Thursday, April 12, 2007

Perspective: On This Day In Iraq -- April 12th edition

April 12, 2006: A marine with 3rd Squad, 1st Platoon, Charley Company, 1st Battalion, 7th Marines searches a house during a presence patrol in Karabilah.

April 12, 2002:

Doors open for UN inspectors as they pay a visit to Saddam's inner sanctum

Rays of light from a golden chandelier bounced off the spacious foyer's marble walls. The doors of the palace were studded with Saddam Hussein's presidential crest and embroidered with his name in blue Arabic script.

Yet the Iraqi soldiers guarding Sijood palace in Baghdad gathered in a silent huddle yesterday. Two mud-spattered Landcruisers from the United Nations had effectively hijacked one of Saddam's inner sanctums by drawing up on either side of an imposing gatehouse, carefully positioning themselves to block anyone entering or leaving.

Fourteen UN weapons experts entered Sijood palace and conducted the most crucial inspection since their return to Iraq. By arriving at the palace gates shortly before 9am, the inspectors were carrying out the first key test of Saddam's willingness to co-operate.

When Saddam declared eight "presidential sites", including Sijood palace, off-limits to weapons experts in 1998 it ended the UN's last bid to disarm Iraq and provoked four days of American and British air strikes.

If the joint team from the International Atomic Energy Agency and the UN Monitoring, Verification and Inspection Commission (Unmovic) had been denied entry yesterday, America and Britain might well have viewed this as deliberate obstruction and grounds for war.

Read the rest at the Telegraph

April 12, 2003:

Turkey threatens to send troops into Iraq

Turkey held out the option of deploying more troops to northern Iraq yesterday, if Kurdish fighters failed to relinquish control of two key cities in the region.
Ankara announced that troops along the border with Iraq were poised to go in after being alarmed by jubilant Kurdish peshmerga pouring into the oil-rich cities of Kirkuk and Mosul.

After an extraordinary meeting of Turkey's top generals, intelligence and political elite, the foreign minister, Abdullah Gul, said: "In light of new developments we've reviewed the readiness of our troops both in northern Iraq and along the border, and reinforcement plans.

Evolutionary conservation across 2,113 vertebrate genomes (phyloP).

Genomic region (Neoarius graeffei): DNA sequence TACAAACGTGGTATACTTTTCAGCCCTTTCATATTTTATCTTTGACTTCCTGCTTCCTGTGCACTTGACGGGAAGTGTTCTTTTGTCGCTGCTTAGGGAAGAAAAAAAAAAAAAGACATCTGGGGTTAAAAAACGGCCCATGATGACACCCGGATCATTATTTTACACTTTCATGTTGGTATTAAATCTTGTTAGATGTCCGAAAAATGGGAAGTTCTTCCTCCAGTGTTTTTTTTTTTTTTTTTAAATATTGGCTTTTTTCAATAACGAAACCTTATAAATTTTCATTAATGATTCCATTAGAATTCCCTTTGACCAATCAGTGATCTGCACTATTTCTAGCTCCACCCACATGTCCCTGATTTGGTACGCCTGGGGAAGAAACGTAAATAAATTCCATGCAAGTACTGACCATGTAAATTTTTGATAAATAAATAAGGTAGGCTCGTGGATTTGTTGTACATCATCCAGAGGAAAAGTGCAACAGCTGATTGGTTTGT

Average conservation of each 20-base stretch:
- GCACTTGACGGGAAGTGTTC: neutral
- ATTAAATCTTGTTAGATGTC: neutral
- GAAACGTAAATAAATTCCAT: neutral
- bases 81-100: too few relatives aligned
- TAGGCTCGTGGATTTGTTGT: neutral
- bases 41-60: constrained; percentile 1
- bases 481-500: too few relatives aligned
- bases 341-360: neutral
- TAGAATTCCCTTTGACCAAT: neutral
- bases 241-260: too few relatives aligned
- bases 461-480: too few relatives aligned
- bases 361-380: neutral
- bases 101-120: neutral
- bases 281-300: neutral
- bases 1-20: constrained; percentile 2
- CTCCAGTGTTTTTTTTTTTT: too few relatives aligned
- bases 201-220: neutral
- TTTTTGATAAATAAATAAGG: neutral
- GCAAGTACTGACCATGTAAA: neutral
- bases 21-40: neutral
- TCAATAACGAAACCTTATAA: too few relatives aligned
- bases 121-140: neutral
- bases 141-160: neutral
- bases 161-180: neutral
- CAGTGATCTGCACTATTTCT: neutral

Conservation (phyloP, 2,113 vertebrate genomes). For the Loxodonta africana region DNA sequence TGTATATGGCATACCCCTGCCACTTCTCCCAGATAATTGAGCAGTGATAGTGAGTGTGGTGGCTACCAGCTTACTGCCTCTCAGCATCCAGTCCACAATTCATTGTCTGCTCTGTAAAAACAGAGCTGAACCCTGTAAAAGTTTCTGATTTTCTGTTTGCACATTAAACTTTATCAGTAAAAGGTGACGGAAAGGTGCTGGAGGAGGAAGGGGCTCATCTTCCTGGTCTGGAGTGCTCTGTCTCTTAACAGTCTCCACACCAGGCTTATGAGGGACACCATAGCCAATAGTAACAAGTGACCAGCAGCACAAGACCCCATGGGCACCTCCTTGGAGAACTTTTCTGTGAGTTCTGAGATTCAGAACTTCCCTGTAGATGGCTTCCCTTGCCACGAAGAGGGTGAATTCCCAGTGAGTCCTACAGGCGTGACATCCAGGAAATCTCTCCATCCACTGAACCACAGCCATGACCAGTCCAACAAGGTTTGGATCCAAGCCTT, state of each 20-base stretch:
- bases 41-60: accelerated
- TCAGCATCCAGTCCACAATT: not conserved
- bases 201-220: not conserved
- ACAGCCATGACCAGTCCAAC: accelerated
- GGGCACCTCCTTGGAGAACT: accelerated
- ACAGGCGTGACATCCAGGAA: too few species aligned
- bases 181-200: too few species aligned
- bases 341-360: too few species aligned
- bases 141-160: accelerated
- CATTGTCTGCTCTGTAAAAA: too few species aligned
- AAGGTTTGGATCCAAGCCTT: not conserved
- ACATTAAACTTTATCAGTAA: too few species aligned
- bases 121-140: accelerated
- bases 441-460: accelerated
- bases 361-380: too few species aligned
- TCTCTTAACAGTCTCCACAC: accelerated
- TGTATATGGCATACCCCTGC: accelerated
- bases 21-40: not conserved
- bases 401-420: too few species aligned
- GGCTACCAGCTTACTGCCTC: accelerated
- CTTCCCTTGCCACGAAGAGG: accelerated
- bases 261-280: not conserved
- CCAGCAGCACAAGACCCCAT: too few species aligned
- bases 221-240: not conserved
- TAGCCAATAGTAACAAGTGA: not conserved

"If needed, we have all kinds of plans, but for now we are not taking action. Our sensitivities are clear. Any step back is out of the question."

Read the rest at the Guardian

April 12, 2004:

Abizaid seeks more combat troops for Iraq

General John Abizaid, commander of US forces in the Middle East, has asked the Pentagon for two additional combat brigades to be deployed in response to the widespread rebellion in Iraq, reversing a year-long trend of reducing the American military presence in the war-torn country.

The request for new troops highlights the extent to which the week-long revolt has forced the US to rethink its security strategy in Iraq. Pentagon officials had been aiming to hand over an increasing share of the security burden to Iraqi units and reduce troop levels to 115,000 following the recent rotation of American forces.

But Gen Abizaid acknowledged on Monday that US-trained Iraqi security forces-including police, civil defence units, and the new Iraqi army-had performed poorly. "That was a great disappointment to us," he said.

A US military spokesman said that 70 coalition soldiers and an estimated 700 insurgents had been killed since April 1 in the latest upsurge of fighting.

Read the rest at the Financial Times

April 12, 2005:

Bush Tells Troops That Iraq Success Makes U.S. Safer

April 12 (Bloomberg) -- President George W. Bush told U.S. Army soldiers in Texas that the formation of a democratic government in Iraq two years after the fall of Saddam Hussein's regime is a milestone of progress in the war on terrorism.

``We are defeating them there where they live so we do not have to face them where we live,'' Bush told a crowd of 25,000 soldiers at Fort Hood. ``Success in Iraq will make America safer for us and for future generations.''

Bush said the toppling of Hussein's statue in Baghdad two years ago last weekend will be remembered along with the fall of the Berlin Wall in 1989 as ``one of the great moments in the history of liberty.''

Read the rest at Bloomberg

April 12, 2006:

Three years later, it's all come down to Baghdad

BAGHDAD, Iraq — As American tanks rumbled into Baghdad three years ago, Omar al-Damaluji took to the streets of the bomb-battered city with an old Canon camera and a singular mission...

"This is how it looked. This is how my city looked," he said... "It was never a paradise," Damaluji, 50, said with a sigh. "But Baghdad has become a wretched place."

Three years after U.S. forces swept Saddam Hussein's government from power, car bombings and political assassination are near-daily occurrences. Neighborhoods have been torn along sectarian lines and are plagued by increasingly violent militias and dysfunctional public services. Tens of thousands of foreign troops remain on alert. Some analysts are beginning to compare Baghdad with another Middle Eastern capital that was synonymous with anarchy and bloodshed in the 1970s and '80s.

"In Beirut when the civil war began, you had electricity 24 hours a day and running water all the time, and the air conditioning was working, and so were the elevators," said Francois Heisbourg, a French military analyst. "In the case of Baghdad, it looks like Beirut after 10 years of civil war."

U.S. officials here have predicted that 2006 would mark the battle for Baghdad, and both insurgent attacks and the effort to stop them are increasingly focused on this city of about 7 million people. Until the situation in the capital is normalized, they say, the United States will not be able to argue that it has brought peace and stability to Iraq.

Read the rest at the Seattle Times